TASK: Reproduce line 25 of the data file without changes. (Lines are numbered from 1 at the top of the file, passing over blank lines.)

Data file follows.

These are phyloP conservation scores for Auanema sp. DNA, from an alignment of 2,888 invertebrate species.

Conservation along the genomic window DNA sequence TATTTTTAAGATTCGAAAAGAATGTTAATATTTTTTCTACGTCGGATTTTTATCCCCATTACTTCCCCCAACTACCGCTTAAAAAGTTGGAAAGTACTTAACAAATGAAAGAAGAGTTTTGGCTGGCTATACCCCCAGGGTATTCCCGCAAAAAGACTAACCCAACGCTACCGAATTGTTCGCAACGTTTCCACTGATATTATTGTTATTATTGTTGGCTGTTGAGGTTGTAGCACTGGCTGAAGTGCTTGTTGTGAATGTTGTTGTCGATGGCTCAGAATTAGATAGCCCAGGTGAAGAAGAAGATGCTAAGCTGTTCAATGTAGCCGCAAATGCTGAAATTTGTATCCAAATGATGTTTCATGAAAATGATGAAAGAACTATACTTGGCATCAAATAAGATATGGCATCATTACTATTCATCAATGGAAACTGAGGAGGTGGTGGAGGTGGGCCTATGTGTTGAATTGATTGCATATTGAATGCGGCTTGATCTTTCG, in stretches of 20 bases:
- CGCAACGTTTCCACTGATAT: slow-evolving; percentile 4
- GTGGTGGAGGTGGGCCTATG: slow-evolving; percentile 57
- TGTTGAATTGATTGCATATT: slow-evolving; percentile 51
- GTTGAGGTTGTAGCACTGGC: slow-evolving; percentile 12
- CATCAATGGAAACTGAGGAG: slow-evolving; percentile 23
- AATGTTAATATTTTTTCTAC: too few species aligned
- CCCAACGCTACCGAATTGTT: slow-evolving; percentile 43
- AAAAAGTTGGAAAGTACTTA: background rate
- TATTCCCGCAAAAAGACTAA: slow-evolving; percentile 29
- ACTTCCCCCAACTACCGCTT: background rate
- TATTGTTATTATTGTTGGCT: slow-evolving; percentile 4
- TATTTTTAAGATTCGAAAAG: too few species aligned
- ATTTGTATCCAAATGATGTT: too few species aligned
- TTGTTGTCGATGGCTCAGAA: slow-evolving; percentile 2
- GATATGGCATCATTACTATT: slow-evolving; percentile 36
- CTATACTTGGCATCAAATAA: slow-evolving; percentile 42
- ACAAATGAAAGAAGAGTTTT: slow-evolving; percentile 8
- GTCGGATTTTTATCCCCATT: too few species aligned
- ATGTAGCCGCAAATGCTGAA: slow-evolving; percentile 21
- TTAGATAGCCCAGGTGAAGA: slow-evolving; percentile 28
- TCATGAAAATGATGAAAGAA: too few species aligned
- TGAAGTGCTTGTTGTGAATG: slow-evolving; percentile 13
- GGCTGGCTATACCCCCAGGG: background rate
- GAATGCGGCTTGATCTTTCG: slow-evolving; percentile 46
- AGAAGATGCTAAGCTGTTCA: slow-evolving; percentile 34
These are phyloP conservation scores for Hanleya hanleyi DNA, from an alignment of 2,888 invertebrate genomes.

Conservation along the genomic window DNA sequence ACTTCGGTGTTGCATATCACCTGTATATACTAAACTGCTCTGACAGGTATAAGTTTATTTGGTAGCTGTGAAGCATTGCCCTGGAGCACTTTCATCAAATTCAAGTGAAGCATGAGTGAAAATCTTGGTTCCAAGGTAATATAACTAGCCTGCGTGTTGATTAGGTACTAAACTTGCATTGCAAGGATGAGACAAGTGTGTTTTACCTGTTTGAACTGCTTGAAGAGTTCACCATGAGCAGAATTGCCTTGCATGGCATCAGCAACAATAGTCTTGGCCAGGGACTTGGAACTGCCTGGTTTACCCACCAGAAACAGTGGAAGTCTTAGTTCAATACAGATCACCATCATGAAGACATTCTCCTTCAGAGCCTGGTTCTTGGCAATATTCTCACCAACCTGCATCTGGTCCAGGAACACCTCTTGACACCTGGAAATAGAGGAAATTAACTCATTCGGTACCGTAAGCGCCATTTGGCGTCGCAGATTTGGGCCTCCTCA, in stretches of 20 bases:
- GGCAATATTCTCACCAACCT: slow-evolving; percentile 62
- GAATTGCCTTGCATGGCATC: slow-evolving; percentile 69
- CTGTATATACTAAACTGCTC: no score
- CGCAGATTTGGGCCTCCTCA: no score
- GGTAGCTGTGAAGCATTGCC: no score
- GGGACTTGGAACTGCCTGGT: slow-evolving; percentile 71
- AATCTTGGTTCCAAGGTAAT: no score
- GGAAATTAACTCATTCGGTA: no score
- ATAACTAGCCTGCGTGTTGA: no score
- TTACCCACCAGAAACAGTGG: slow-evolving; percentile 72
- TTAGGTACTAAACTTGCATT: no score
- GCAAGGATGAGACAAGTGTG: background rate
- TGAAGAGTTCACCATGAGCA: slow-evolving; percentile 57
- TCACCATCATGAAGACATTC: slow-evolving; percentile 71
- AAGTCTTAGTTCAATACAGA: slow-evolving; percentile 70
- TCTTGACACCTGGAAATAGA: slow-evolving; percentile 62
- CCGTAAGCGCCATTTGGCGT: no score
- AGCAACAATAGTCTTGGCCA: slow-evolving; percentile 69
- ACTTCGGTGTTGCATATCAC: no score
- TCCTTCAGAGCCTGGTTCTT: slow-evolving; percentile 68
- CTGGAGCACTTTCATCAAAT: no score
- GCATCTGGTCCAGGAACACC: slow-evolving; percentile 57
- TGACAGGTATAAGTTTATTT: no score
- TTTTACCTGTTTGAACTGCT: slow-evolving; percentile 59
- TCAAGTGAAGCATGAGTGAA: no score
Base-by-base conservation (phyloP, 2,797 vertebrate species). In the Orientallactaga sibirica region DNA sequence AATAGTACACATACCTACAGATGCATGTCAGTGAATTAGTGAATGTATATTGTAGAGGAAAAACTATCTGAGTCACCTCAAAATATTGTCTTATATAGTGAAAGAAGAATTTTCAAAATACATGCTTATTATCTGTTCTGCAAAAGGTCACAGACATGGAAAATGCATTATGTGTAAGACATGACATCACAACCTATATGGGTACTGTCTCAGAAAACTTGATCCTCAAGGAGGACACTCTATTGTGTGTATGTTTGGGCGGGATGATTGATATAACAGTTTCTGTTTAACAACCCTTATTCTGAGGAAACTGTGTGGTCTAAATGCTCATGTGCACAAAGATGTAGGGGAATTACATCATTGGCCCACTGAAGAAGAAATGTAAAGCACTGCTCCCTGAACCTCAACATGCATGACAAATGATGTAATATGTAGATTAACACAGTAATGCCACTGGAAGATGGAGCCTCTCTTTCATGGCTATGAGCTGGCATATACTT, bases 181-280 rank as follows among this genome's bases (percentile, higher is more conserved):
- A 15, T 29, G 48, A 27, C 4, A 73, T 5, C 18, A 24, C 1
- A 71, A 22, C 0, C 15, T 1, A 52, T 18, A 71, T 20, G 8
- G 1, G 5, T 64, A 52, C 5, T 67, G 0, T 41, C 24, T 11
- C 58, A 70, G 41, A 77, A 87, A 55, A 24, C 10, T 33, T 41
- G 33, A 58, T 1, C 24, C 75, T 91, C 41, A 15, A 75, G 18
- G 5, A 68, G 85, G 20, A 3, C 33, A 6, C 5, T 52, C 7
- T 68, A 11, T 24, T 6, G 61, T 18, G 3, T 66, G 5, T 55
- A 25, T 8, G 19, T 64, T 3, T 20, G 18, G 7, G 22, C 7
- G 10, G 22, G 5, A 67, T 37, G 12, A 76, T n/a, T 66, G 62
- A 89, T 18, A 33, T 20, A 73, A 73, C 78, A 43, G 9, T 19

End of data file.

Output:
- GGCTGGCTATACCCCCAGGG: background rate